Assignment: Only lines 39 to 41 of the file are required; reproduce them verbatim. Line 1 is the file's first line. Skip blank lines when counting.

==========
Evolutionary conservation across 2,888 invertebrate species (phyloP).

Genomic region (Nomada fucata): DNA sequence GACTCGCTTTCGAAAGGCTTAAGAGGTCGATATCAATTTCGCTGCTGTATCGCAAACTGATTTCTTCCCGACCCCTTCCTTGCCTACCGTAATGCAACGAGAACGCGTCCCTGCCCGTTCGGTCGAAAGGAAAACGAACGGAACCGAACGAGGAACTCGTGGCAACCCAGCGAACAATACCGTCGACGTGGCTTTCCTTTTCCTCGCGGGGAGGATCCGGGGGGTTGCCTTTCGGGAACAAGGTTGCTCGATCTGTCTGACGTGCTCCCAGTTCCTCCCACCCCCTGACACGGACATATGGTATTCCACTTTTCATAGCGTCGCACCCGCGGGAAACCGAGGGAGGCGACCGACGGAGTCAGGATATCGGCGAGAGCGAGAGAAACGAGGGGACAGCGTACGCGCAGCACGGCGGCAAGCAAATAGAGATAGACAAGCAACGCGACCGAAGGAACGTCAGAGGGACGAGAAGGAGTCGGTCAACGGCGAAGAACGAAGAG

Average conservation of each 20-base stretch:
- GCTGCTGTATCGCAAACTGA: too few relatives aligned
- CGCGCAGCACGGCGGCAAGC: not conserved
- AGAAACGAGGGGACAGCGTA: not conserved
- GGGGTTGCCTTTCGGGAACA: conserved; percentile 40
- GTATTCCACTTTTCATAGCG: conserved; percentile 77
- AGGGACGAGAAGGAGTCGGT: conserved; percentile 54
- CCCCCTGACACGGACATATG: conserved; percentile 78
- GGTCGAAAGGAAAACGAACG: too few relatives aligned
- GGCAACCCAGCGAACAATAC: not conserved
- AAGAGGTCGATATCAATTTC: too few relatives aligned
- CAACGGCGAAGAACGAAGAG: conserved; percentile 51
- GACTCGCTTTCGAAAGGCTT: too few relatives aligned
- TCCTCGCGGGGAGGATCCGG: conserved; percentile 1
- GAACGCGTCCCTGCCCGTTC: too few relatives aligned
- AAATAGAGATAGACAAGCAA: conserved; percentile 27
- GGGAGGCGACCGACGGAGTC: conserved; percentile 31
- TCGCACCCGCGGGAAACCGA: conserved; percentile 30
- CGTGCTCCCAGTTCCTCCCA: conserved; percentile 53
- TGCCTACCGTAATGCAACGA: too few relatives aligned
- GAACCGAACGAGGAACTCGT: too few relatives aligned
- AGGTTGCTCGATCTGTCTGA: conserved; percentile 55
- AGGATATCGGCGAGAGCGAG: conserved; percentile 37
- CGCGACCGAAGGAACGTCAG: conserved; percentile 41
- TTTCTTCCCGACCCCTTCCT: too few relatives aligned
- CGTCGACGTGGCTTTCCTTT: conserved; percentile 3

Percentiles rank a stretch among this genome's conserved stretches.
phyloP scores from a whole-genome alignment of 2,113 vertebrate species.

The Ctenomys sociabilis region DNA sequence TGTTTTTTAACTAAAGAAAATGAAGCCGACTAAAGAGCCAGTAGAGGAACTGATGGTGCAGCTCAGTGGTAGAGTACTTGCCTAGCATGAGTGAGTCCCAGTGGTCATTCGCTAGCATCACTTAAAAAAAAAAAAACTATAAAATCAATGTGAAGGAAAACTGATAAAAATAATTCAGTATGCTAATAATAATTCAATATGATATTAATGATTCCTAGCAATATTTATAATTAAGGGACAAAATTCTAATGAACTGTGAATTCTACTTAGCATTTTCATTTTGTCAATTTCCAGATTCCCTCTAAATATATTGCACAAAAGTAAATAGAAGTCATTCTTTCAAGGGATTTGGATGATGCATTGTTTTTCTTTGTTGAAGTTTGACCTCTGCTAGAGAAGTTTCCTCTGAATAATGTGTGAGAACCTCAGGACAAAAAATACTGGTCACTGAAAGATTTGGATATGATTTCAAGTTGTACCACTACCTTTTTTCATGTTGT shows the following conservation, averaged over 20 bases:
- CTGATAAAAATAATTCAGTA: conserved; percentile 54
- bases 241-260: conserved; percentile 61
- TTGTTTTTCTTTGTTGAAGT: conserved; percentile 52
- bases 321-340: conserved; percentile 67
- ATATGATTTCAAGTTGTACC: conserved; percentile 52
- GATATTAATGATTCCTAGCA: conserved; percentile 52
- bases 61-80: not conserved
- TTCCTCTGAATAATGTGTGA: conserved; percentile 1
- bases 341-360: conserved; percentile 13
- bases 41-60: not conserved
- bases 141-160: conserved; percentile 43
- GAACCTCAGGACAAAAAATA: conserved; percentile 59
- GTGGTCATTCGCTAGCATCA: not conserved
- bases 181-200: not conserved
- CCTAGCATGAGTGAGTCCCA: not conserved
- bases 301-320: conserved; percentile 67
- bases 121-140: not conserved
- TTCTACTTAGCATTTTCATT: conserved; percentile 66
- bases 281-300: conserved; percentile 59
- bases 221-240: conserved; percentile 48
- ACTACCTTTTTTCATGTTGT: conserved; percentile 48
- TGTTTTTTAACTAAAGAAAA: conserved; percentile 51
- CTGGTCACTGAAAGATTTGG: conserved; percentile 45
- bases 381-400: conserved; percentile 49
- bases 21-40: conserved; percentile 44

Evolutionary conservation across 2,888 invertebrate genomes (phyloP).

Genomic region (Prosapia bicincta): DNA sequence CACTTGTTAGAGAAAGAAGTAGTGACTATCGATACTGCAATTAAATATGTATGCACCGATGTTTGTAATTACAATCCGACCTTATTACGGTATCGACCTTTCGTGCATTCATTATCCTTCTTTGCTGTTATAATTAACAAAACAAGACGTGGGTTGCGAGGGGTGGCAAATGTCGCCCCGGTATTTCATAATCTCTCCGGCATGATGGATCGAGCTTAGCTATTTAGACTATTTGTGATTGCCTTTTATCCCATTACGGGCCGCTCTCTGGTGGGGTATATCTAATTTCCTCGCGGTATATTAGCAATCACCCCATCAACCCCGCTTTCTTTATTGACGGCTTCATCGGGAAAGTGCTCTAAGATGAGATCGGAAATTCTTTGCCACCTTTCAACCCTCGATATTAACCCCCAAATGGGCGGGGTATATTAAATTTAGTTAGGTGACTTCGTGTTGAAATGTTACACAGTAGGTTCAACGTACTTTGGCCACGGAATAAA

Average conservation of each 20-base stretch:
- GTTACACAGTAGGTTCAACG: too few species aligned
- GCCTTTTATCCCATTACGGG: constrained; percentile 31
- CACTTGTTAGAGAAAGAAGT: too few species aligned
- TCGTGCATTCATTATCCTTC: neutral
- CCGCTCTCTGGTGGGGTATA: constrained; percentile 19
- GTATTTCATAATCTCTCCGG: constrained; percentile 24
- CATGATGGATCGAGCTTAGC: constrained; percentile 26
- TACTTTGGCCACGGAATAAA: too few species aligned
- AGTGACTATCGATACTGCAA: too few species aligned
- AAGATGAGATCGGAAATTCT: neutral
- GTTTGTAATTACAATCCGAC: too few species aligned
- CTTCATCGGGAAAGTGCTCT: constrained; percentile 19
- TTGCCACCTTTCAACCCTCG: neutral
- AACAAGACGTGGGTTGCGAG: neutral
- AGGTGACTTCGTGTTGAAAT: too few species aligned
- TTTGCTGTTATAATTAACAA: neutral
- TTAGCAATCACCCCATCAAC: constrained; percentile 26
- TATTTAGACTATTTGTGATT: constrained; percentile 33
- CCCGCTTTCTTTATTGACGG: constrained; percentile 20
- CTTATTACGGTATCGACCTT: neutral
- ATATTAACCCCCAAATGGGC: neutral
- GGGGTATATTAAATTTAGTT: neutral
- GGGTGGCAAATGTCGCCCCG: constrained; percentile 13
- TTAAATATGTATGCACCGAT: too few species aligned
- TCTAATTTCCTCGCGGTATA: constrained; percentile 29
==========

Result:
- TTCCTCTGAATAATGTGTGA: conserved; percentile 1
- bases 341-360: conserved; percentile 13
- bases 41-60: not conserved